Er– well, no; it was just a question. The list had been somewhat dormant for some days and I just thought this type of question might enliven it. And it was a real question, I mean, I am genuinely interested in knowing what other people working in narrative have found especially helpful, illuminating, break-through-ing, etc.—in the hope that I (and we) might get to read interesting responses, which we have, although not many concepts or tools or research areas have been actually proposed, as most of the exchanges have focused first on "sideshadowing" and hindsight-bias-related phenomena, and then on "transfictionality"/"intermediality". I know that I would learn much about concepts people find useful etc. by reading their own papers, and I try to do that as well within my limitations, but I thought that having people address the subject explicitly would be helpful; and in a way it is. As to any suggestions of my own, well, since you ask I suppose I would point generally in the direction of the "new media ecology" and the way it reshuffles the cards in narrative theory as in anything else. Come to think of it, the interface between the phenomena pointed out here, "hindsight bias" and "intermediality", or "sideshadowing" and "transfictionality" would be fruitful and challenging.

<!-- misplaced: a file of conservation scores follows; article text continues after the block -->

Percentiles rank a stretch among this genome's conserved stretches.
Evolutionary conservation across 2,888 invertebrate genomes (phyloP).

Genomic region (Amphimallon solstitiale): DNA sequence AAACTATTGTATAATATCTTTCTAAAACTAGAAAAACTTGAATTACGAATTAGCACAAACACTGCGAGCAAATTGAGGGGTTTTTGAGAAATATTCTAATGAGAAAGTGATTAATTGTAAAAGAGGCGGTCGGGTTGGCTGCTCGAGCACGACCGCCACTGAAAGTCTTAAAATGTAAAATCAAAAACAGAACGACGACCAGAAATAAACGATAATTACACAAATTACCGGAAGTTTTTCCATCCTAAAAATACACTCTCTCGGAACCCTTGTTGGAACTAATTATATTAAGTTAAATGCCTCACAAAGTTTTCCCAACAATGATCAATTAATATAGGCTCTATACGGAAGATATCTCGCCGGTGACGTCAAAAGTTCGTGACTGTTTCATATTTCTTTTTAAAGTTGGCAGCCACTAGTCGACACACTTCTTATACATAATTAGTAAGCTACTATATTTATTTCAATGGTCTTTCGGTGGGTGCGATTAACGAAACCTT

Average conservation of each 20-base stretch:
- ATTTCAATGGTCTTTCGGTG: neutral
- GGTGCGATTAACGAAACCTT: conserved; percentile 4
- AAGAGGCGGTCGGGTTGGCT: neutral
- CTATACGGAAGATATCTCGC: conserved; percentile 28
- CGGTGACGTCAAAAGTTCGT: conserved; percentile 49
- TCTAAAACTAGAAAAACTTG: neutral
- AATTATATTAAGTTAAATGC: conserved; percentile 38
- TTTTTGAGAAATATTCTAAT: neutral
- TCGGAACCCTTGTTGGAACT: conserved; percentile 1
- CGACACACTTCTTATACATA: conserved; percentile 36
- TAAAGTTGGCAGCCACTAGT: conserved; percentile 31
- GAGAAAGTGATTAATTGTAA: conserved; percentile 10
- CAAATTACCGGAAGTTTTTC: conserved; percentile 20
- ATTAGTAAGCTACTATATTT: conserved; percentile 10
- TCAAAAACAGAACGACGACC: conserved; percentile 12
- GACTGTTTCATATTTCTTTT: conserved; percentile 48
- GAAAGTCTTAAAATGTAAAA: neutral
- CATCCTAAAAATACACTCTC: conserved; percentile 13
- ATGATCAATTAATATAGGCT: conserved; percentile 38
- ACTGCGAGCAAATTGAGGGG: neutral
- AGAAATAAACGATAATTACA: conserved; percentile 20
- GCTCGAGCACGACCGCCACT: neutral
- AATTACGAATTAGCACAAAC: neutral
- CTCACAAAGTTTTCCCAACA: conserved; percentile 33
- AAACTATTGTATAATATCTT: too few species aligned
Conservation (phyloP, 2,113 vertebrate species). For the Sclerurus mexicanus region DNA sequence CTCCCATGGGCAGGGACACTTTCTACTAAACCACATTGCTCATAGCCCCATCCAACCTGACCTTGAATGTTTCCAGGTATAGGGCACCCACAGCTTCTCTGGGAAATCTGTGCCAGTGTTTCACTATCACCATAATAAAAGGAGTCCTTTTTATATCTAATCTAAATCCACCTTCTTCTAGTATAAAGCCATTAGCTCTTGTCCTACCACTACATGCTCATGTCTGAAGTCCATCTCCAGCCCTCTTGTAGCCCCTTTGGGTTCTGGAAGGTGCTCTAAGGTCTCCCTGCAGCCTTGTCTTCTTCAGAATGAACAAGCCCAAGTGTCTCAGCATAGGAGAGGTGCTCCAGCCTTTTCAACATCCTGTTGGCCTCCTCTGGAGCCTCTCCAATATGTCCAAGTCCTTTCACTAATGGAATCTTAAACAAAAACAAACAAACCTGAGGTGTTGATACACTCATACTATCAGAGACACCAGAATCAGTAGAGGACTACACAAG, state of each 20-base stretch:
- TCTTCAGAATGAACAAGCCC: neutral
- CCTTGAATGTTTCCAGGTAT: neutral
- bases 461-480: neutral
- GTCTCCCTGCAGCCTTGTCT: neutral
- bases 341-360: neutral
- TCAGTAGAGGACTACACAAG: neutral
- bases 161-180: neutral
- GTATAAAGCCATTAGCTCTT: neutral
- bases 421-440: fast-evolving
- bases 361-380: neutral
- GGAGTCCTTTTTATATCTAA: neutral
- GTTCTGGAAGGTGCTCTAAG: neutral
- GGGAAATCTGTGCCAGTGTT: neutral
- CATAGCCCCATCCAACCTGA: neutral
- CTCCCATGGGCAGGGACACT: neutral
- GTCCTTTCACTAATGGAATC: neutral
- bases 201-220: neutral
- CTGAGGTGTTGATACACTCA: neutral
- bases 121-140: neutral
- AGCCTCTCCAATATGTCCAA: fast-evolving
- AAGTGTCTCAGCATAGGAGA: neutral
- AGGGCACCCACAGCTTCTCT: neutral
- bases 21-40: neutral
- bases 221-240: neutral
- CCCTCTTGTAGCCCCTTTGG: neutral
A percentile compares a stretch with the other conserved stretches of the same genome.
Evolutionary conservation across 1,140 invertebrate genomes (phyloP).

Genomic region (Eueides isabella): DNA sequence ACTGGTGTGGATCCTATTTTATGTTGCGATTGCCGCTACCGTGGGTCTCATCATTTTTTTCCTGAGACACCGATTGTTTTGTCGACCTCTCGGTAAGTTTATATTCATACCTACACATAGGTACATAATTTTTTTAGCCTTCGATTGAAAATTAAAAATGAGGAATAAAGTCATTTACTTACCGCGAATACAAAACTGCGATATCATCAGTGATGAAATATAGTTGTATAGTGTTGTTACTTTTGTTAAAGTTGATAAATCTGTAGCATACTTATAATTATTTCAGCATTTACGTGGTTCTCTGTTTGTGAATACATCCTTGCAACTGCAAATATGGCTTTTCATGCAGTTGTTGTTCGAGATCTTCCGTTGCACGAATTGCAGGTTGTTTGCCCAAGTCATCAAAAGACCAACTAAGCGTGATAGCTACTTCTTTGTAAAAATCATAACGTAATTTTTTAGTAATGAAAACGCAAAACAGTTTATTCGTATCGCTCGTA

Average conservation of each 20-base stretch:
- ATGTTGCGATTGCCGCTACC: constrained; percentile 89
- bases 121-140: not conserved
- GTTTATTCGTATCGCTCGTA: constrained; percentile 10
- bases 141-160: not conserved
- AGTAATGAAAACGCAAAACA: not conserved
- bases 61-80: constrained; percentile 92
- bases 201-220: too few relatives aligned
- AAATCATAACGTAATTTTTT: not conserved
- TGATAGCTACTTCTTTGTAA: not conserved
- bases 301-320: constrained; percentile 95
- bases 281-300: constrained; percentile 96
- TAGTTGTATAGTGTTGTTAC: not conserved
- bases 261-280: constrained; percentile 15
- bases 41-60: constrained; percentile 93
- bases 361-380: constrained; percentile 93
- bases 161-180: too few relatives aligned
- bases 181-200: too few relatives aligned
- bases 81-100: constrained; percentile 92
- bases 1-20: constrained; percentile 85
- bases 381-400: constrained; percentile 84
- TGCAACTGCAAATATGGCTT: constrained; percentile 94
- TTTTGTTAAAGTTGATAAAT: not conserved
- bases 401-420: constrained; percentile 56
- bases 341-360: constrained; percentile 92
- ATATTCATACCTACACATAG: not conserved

But you know, "the questioner who sits so sly will never know how to reply"...
All best wishes and thanks to all members for their answers (and questions) to this thread.
Jose Angel García Landa
University of Saragossa